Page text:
Scientists are reporting identification of two substances in licorice — used extensively in Chinese traditional medicine — that kill the major bacteria responsible for tooth decay and gum disease, the leading causes of tooth loss in children and adults. In a study in ACS' Journal of Natural Products, they say that these substances could have a role in treating and preventing tooth decay and gum disease.
Stefan Gafner and colleagues explain that the dried root of the licorice plant is a common treatment in Chinese traditional medicine, especially as a way to enhance the activity of other herbal ingredients or as a flavoring. Despite the popularity of licorice candy in the U.S., licorice root has been replaced in domestic candy with anise oil, which has a similar flavor. Traditional medical practitioners use dried licorice root to treat various ailments, such as respiratory and digestive problems, but few modern scientific studies address whether licorice really works. (Consumers should check with their health care provider before taking licorice root because it can have undesirable effects and interactions with prescription drugs.) To test whether the sweet root could combat the bacteria that cause gum disease and cavities, the researchers took a closer look at various substances in licorice.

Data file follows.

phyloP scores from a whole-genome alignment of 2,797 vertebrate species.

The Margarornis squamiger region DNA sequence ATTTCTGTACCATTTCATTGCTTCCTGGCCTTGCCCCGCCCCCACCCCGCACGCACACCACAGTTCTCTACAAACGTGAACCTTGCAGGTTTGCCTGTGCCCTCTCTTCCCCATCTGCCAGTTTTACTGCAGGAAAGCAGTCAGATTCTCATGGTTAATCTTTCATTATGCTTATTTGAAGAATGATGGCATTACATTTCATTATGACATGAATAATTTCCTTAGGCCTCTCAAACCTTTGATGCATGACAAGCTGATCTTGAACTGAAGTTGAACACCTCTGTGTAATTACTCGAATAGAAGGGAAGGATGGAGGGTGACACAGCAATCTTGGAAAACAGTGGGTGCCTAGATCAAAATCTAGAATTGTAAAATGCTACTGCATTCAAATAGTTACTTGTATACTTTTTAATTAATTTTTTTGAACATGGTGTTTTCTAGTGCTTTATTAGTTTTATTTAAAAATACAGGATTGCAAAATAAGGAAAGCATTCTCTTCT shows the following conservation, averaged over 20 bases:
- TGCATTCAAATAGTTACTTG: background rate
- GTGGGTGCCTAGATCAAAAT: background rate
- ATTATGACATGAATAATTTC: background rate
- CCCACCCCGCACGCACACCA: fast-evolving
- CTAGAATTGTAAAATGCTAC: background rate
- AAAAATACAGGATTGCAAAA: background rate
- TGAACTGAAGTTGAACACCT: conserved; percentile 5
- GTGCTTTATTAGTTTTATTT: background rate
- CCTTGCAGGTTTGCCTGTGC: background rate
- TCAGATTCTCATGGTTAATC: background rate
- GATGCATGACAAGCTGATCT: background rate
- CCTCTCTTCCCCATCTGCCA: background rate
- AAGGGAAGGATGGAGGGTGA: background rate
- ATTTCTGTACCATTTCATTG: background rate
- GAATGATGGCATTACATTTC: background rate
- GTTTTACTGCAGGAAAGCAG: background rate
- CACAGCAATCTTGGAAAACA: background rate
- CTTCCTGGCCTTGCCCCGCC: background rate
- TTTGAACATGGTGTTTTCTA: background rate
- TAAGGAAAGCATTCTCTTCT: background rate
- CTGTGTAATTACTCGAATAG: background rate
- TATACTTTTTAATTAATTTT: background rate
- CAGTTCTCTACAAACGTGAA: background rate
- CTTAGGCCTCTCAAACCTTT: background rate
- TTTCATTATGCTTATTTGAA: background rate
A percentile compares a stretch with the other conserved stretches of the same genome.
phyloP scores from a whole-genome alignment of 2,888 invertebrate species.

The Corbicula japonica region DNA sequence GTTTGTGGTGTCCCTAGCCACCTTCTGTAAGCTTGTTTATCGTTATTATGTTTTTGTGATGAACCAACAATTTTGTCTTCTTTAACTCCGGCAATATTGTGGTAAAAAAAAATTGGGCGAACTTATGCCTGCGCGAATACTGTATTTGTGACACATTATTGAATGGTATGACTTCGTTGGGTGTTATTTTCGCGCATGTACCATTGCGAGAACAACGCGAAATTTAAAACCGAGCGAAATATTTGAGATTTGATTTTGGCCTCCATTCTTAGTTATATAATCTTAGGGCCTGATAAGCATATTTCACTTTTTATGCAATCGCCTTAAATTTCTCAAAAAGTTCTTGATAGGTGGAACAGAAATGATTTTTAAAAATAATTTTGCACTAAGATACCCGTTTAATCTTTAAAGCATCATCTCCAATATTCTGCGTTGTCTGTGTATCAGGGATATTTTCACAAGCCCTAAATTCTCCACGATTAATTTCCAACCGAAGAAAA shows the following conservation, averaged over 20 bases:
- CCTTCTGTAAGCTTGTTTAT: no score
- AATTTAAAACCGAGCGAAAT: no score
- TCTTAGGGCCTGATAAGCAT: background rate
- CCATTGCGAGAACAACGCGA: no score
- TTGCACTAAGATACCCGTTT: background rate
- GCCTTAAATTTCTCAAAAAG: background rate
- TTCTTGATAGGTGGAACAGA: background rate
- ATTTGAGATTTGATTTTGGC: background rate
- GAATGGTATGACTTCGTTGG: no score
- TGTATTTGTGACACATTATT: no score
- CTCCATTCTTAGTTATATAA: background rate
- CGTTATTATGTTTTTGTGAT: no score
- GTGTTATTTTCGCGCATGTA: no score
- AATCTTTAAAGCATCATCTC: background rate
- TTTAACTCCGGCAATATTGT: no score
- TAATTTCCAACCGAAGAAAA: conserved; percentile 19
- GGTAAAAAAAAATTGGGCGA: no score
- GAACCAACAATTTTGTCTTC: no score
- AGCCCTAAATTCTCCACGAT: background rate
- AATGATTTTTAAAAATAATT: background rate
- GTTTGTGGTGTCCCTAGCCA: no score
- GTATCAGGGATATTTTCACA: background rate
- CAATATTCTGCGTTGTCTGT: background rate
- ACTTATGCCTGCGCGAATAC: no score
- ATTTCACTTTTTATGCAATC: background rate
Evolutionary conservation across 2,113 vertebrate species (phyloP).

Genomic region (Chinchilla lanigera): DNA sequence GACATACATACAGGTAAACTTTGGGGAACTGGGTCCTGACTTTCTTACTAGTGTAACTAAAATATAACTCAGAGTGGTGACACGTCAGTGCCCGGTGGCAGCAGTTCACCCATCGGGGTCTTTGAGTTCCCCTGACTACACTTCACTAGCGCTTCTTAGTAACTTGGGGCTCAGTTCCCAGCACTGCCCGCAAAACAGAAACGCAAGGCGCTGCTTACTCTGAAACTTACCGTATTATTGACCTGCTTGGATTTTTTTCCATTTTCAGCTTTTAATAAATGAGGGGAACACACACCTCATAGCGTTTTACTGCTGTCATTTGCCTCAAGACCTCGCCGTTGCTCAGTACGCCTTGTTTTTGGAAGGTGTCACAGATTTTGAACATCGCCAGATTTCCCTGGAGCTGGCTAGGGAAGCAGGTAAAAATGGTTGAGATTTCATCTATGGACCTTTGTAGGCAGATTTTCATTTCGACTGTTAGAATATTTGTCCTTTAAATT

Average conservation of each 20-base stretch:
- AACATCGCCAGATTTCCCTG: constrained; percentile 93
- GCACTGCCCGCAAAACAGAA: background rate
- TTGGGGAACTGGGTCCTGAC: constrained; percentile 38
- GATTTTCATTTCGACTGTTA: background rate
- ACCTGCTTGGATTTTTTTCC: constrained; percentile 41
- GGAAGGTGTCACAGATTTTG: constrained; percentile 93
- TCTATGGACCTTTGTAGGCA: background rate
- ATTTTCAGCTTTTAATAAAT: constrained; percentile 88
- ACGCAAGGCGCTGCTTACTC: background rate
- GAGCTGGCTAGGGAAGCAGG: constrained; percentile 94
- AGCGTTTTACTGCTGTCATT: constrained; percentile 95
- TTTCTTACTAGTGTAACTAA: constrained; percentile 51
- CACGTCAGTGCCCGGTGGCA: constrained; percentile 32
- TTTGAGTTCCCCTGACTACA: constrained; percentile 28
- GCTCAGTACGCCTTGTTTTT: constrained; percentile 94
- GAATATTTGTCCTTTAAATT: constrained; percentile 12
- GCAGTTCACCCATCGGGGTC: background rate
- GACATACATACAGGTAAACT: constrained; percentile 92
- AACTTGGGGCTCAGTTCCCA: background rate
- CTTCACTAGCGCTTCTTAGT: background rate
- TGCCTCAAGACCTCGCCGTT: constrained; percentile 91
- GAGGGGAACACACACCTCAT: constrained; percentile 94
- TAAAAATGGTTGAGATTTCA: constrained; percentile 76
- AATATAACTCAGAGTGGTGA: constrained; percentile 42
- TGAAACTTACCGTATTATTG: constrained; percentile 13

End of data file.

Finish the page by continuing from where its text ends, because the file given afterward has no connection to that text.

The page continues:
They found that two of the licorice compounds, licoricidin and licorisoflavan A, were the most effective antibacterial substances. These substances killed two of the major bacteria responsible for dental cavities and two of the bacteria that promote gum disease. One of the compounds — licoricidin — also killed a third gum disease bacterium. The researchers say that these substances could treat or even prevent oral infections.
More information: Isoflavonoids and Coumarins from Glycyrrhiza uralensis: Antibacterial Activity against Oral Pathogens and Conversion of Isoflavans into Isoflavan-Quinones during Purification, J. Nat. Prod., 2011, 74 (12), pp 2514–2519. DOI: 10.1021/np2004775
Phytochemical investigation of a supercritical fluid extract of Glycyrrhiza uralensis has led to the isolation of 20 known isoflavonoids and coumarins, and glycycarpan (7), a new pterocarpan. The presence of two isoflavan-quinones, licoriquinone A (8) and licoriquinone B (9), in a fraction subjected to gel filtration on Sephadex LH-20 is due to suspected metal-catalyzed oxidative degradation of licoricidin (1) and licorisoflavan A (2). The major compounds in the extract, as well as 8, were evaluated for their ability to inhibit the growth of several major oral pathogens. Compounds 1 and 2 showed the most potent antibacterial activities, causing a marked growth inhibition of the cariogenic species Streptococcus mutans and Streptococcus sobrinus at 10 μg/mL and the periodontopathogenic species Porphyromonas gingivalis (at 5 μg/mL) and Prevotella intermedia (at 5 μg/mL for 1 and 2.5 μg/mL for 2). Only 1 moderately inhibited growth of Fusobacterium nucleatum at the highest concentration tested (10 μg/mL).
Provided by American Chemical Society